Have your say on the future of Scotland’s heritage

The public are being encouraged to have their say on the future of Historic Environment Scotland.

HES has today, Friday, launched a nine-week public consultation on its new draft Corporate Plan 2019-22.

The new plan sets out the strategic direction for the organisation over the next three years and beyond, focusing on the positive social, cultural, economic and environmental impact which HES wants to make in its role as the lead public body for the historic environment.

The draft has already been informed by feedback from groups and individuals as part of pre-consultation engagement across the country, from Glasgow Women’s Library to Edinburgh Pride.

The formal consultation period sees HES extend this invitation to help write the next chapter of Scotland’s story, as it seeks views from as many people as possible – from sector partners and stakeholders, communities and groups, to visitors and members of the general public with an interest in Scotland’s history and heritage.

Jane Ryder, chair of HES, said: ‘In our first Corporate Plan 2016-19, we made a commitment to deliver real public benefit in new and different ways.

‘In that time we have made significant progress, publishing innovative plans for conservation and investment in our historic Properties in Care, developing cutting edge research and technology to better understand and protect our historic environment, and increasing opportunities for people of all ages to engage with our history and heritage.

‘We have taken a different approach for our new Corporate Plan, which is much shorter and more focused on the impact we are aiming to achieve.

‘Our approach to consultation has also been different, as we have already been actively asking individuals, groups, communities, businesses, organisations – and our own staff – all across the country what they think about the historic environment, what it means to them, and how it touches their lives.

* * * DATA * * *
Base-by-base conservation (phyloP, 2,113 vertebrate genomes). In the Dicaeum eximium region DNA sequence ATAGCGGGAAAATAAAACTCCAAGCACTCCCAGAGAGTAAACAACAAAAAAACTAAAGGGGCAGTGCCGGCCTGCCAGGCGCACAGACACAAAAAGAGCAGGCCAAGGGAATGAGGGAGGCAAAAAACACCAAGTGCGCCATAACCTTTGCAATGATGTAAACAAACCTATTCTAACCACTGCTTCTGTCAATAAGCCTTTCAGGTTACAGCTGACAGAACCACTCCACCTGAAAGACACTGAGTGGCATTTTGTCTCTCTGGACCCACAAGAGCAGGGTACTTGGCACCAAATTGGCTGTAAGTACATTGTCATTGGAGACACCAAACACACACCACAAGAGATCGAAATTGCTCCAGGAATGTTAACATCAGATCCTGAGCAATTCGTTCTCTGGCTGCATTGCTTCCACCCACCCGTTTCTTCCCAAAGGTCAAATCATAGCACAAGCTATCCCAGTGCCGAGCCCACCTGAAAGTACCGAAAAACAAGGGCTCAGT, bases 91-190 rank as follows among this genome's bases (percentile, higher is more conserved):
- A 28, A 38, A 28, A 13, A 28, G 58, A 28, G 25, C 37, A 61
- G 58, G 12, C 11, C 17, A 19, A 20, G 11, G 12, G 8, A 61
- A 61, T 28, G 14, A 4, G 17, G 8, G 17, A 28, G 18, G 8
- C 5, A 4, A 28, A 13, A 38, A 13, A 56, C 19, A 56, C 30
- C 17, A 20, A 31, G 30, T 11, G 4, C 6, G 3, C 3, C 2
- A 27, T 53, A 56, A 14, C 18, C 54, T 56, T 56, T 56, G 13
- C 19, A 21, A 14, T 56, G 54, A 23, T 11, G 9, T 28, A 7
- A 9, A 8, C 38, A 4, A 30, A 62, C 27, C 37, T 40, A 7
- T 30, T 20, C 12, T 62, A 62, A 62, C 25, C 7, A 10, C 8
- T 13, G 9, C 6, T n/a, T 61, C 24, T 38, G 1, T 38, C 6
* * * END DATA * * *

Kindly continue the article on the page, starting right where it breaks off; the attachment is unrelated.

‘We have listened to the different voices – especially those voices not often heard in conversations about history and heritage – and have taken all this into account in drafting and publishing this plan for formal consultation.

‘We believe passionately that the historic environment has a positive impact to make across all areas of life in Scotland – be it social, cultural, economic or environmental. We look forward to exploring and developing these ideas over the next few weeks of the consultation, and in the years ahead.’

As part of the public consultation, which will run until Friday 2 November, HES will be holding a series of events across the country for people to drop in and share their views.

Alison Turnbull, director of development and partnership at HES, added: ‘Scotland’s historic environment belongs to all of us, and I hope that as many people as possible will take the opportunity to have their voice heard on how we shape its future.’

Reponses to the HES Corporate Plan consultation can be made on the HES website.

Those interested can also join in the conversation on social media using the hashtag #HelloHES.